The “Dead@17” series revolves around Nara Kilday, a seventeen-year-old girl who is - you guessed it - dead. Fortunately, she’s one of the Resurrected and has “access to great heavenly powers”, which basically means she can kick serious butt. She fights evil (mainly in the form of Bolabogg, the anti-Christ who’s come to destroy the world). And yes, Bolabogg is a really, really silly name for a bad guy, but what can you do? Calling the anti-Christ Paris Hilton would have been way too obvious.

Josh Howard wears his heart on his sleeve. Every panel he draws has the crisp, shiny look of classic animation, and the colors he chooses pop with excitement. He’s got a natural enthusiasm and innocence that gives everything he does a wonderful glow. I wish him nothing but the best, and I feel bad criticizing his work. But the first two series (“Dead@17” and “Dead@17: Blood of Saints”) didn’t really knock me off my feet.

Most of Howard’s female characters look identical. That’s a flaw that’s often seen with DC and Marvel, but in non-superhero books where women dress in street clothes instead of sparkly costumes, the problem becomes much more noticeable and confusing. The men are drawn with exaggerated cheekbones sharp enough to cut steel (a stylistic choice that I don’t particularly care for), but their deformed faces are also hard to tell apart. There are many scenes that could be better choreographed. Sometimes it feels like he only illustrates every third panel, and you’re left wondering exactly what transpired and what happened in the missing sequences.

His scripts need some work also. He tends to change scenes with no warning, and while he packs his stories with plenty of twists, revelations, and juicy action, sometimes it all feels overwhelming and underdeveloped. It would be nice if he’d take a breath every now and then and reveal more than just the surface emotions. He sincerely loves his characters, and that’s a good thing, but he needs to flesh them out a little more so we can share that affection.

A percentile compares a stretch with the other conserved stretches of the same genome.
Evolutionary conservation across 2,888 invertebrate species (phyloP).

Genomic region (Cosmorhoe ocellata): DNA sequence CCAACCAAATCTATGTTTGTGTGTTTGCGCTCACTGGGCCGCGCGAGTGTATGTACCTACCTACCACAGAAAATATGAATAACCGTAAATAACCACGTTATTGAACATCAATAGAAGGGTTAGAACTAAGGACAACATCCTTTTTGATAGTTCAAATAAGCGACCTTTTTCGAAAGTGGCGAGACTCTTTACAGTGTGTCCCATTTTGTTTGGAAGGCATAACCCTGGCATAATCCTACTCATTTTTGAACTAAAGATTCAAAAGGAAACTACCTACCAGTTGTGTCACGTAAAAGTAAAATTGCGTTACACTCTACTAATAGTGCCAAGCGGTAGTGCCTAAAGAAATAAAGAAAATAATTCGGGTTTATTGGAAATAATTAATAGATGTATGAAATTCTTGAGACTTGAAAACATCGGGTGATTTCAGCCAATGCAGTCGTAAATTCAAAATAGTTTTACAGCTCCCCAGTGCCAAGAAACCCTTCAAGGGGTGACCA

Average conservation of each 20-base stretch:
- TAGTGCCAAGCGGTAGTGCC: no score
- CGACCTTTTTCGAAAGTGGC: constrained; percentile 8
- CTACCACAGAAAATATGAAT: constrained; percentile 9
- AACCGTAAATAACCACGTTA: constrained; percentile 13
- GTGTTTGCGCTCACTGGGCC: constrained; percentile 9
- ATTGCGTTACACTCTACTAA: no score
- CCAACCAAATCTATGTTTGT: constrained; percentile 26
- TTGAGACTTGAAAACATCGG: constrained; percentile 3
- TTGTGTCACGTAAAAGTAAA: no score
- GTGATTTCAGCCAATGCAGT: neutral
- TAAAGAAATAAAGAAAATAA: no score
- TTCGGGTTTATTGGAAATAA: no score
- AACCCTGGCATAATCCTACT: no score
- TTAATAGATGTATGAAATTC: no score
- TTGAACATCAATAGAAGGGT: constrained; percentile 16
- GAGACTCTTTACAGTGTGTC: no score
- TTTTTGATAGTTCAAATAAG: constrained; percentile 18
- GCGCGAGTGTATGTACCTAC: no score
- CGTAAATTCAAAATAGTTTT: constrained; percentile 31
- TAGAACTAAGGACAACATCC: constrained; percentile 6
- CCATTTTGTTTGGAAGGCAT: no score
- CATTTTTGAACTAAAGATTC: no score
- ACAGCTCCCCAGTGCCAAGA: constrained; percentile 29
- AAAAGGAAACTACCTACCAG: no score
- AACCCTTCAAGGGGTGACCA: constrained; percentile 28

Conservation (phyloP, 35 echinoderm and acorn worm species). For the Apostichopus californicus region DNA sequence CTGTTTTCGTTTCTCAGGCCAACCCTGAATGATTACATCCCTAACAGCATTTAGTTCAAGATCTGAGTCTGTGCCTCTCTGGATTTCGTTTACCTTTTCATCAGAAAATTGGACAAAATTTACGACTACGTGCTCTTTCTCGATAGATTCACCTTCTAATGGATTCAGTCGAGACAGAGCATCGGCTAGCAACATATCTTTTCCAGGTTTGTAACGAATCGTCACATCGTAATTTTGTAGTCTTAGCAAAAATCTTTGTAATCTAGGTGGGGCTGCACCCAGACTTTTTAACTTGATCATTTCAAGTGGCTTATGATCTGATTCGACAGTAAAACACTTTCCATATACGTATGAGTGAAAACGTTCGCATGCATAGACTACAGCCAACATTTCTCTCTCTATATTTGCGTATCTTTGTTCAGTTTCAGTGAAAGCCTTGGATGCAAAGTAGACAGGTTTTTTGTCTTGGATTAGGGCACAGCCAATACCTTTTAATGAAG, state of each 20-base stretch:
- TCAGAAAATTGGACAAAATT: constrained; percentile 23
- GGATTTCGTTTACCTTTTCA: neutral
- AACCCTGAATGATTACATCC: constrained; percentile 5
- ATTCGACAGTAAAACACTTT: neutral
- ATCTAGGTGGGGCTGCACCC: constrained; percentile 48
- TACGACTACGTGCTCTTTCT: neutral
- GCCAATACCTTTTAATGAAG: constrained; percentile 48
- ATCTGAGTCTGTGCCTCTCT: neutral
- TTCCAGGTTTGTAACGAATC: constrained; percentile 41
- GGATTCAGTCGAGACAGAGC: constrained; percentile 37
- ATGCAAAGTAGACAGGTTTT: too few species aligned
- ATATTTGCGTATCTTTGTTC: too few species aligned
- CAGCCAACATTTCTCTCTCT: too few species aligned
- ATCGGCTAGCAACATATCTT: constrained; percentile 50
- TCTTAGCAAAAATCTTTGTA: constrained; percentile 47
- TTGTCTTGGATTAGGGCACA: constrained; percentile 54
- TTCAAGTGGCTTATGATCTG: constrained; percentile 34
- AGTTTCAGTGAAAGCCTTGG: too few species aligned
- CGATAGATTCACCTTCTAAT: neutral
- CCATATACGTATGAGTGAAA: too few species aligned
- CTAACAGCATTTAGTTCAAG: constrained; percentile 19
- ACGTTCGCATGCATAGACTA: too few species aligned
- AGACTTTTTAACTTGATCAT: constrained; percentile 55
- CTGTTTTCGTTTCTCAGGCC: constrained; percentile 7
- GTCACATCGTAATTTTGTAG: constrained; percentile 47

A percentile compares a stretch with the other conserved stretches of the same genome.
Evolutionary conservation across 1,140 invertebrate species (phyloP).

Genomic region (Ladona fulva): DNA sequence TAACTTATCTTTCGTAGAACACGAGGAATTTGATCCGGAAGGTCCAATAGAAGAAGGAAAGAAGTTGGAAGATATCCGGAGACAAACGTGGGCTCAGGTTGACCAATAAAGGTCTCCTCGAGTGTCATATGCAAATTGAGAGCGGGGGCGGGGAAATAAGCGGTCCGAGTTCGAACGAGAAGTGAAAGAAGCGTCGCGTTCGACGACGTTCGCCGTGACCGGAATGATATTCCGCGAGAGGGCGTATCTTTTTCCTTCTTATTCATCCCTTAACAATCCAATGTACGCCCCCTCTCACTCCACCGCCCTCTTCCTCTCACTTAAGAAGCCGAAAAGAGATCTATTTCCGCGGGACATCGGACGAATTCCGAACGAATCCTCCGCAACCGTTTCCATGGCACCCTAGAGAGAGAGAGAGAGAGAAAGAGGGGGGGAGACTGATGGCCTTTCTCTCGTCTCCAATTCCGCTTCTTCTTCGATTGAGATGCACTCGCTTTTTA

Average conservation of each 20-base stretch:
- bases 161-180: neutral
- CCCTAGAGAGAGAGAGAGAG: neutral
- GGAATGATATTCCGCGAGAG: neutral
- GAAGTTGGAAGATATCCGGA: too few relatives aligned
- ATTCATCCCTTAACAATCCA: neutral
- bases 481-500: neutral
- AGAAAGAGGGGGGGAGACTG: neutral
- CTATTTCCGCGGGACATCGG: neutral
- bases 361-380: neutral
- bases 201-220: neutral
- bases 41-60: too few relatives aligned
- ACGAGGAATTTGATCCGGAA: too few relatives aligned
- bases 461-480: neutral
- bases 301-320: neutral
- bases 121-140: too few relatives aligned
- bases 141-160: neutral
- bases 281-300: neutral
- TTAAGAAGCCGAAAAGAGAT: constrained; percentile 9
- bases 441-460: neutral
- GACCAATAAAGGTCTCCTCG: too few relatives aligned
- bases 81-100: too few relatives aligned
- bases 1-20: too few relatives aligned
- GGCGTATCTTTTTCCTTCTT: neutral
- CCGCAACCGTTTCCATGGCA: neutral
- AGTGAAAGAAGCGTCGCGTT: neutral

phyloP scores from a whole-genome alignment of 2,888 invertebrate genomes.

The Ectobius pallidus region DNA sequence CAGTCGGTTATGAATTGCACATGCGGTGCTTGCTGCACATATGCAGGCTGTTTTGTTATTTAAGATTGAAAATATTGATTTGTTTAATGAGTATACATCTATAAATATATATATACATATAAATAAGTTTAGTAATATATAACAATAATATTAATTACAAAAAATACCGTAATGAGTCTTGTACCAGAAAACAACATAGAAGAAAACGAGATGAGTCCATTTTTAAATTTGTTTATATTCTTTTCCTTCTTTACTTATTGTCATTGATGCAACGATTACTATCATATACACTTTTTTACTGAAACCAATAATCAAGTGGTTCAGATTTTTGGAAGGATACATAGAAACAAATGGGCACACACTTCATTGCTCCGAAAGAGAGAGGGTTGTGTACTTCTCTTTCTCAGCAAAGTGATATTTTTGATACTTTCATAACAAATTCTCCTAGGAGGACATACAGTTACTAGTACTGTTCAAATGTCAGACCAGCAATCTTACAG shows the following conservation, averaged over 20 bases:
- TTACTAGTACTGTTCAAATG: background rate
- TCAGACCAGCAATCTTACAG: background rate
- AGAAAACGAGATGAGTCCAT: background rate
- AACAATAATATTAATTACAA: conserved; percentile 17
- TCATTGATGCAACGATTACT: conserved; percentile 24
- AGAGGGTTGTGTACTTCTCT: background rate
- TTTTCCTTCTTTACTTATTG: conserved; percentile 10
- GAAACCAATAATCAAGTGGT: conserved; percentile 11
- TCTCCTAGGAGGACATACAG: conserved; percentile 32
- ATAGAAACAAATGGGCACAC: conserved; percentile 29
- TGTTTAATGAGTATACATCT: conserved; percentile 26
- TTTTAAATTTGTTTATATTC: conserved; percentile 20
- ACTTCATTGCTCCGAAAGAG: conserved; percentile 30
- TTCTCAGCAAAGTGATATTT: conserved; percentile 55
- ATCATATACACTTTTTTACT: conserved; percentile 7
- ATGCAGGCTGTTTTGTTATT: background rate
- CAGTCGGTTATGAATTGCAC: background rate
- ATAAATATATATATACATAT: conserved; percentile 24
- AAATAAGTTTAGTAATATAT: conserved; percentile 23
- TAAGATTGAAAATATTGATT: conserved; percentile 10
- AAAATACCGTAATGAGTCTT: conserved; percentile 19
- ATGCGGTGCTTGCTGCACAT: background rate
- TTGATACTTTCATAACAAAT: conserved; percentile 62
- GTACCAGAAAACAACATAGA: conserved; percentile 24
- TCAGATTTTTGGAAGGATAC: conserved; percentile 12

On the other hand, there’s plenty to love. Nara is an inspired creation, her friends are likeable, the action moves at a brisk pace that has long since been forgotten in most mainstream books, and it’s easy to tell the good guys from the bad guys without the author resorting to stereotypes or cliches. Even so, when I sat down to read the final four-issue miniseries, I wasn’t expecting much.

“Dead@17: Revolution” gets off to a great start. Senator Victor Alcasan (named after C.S. Lewis’s murderer in “That Hideous Strength”) is assassinated in Colorado as he campaigns for the Presidency. The scene is taut and throws us immediately into the story. The fact that Alcasan’s killer would calmly spray paint a Heaven’s Militia logo on the rooftop after shooting the candidate replaces logic with dramatic effect, but fortunately the story rebounds effortlessly. And the riveting opening sequence is just the beginning.

In the final chapter of Howard’s trilogy, we get to see the rise of the anti-Christ, the reincarnation of Joan of Arc, the truth behind Nara’s parentage, and the final battle between good and evil. Each issue gains momentum and strength, culminating in a blow-out ending that is easily one of the most satisfying series finales ever written. By the end, I was a convert to the rapidly growing fan base of “Dead@17”.